On the other hand, constructive criticism among flawed creatures is profoundly healthy and productive – criticism in the context of a relationship, which humbly offers a remedy to which one can contribute. This healthy criticism, however, doesn’t much feed our ego, because it carries with it a burden of personal responsibility. Constructive criticism or disagreement that is honoring, mature, respectful and offers personal effort, is not often heard today.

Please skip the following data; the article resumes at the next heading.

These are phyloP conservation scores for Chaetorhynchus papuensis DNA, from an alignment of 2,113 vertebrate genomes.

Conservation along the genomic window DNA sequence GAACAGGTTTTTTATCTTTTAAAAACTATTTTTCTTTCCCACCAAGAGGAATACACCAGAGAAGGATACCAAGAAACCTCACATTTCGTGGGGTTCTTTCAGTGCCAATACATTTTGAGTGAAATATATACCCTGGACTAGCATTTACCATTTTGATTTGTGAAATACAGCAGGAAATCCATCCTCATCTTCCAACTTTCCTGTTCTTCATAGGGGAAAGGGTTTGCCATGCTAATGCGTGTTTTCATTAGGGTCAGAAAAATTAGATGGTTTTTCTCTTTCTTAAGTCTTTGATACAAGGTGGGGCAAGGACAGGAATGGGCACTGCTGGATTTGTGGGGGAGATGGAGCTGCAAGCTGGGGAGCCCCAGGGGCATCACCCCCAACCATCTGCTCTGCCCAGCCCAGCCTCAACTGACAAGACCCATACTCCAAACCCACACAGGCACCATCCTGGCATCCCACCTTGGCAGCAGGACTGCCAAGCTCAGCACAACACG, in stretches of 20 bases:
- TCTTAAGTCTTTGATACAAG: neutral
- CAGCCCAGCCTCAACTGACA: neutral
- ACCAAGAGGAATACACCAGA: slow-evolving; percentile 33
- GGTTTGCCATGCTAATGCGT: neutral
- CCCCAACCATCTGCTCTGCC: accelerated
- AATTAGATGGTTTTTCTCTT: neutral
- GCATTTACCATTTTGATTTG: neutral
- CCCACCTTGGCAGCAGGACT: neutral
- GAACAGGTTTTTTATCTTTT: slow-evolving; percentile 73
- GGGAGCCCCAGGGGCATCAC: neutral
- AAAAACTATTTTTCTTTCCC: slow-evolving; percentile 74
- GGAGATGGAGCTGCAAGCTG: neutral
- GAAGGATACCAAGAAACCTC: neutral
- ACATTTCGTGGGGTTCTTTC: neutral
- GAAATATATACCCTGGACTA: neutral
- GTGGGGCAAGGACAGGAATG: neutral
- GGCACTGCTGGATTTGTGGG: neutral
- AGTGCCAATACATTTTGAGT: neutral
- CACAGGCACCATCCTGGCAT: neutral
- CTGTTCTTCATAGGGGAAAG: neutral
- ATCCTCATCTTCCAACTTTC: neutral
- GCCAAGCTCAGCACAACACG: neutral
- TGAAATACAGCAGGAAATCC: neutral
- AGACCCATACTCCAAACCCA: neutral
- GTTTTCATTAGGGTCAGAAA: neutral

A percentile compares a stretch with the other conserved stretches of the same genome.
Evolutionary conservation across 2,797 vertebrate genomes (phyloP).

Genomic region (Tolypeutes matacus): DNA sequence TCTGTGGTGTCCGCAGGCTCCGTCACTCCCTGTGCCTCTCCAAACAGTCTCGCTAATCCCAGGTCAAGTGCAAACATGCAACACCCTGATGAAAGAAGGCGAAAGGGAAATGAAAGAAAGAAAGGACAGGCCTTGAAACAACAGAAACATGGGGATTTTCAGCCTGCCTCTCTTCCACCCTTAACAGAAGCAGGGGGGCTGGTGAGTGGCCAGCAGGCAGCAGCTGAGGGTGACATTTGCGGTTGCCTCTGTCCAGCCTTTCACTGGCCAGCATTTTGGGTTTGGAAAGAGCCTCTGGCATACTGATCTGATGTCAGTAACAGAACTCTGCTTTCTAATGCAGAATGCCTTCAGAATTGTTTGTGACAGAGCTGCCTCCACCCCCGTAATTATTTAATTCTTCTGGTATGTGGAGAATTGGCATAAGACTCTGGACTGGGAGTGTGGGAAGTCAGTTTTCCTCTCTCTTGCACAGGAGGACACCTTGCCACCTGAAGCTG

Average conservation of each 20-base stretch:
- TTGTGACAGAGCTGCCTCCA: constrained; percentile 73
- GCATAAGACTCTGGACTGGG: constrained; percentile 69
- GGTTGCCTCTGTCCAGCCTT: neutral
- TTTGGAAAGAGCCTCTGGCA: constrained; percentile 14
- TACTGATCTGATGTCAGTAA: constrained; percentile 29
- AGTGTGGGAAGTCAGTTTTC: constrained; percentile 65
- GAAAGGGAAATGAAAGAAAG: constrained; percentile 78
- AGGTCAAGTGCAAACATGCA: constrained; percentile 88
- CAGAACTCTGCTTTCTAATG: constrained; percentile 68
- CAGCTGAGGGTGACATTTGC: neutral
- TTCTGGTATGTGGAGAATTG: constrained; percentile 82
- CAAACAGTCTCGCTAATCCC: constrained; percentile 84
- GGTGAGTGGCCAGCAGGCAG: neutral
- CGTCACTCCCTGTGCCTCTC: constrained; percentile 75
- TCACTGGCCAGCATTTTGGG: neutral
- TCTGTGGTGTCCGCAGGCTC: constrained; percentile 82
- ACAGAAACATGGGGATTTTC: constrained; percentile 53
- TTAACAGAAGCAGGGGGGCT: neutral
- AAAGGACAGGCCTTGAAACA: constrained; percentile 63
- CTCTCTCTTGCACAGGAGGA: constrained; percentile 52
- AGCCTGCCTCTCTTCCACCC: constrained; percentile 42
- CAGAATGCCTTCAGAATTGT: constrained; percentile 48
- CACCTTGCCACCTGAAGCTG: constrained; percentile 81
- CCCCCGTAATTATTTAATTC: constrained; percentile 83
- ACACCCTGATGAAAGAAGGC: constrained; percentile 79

We must, of course, critically analyze situations, behaviors and methods in order to improve and we practice this in the US with little inhibition. It is fascinating, by comparison, that the Angolan culture is one in which there is almost no critical analysis of anything, and one which yields virtually no progress. The rural people with whom we live, accept, quite fatalistically, all calamity and pleasure with little evaluation regarding cause, effect and potential improvement. The relational benefits of this compliant, subject-like (humble) attitude are attractive to one coming from such a highly individualistic, analytical and critical culture, but I’m realizing that this is another area of life where health is found in tension between two extremes. An attitude of negative criticism, where nothing is acceptable, is one extreme (idolizing progress/perfection at the expense of relationship), and complete lack of critical/analytical thinking the other extreme (no conflict and no progress). So, one extreme is confrontational and relationship-challenging, while the other is conflict-avoiding and relationship-promoting. These cultural extremes are fascinating to behold, and more a matter of cultural differences than cultural rights and wrongs. Each tendency has plusses and minuses, advantages and disadvantages, and strengths and weaknesses. Africa has, for example, seen virtually no industrial/technological development (ever) because of lack of accurate and critical analysis, but the people are likely the warmest relationally in the world, avoiding conflict at almost any cost, for the sake of keeping relational peace. As I reflect on these cultural differences today, I am challenged to guard against all critical thinking and speaking (as I write critically about criticism) except that to which I can constructively contribute a remedy.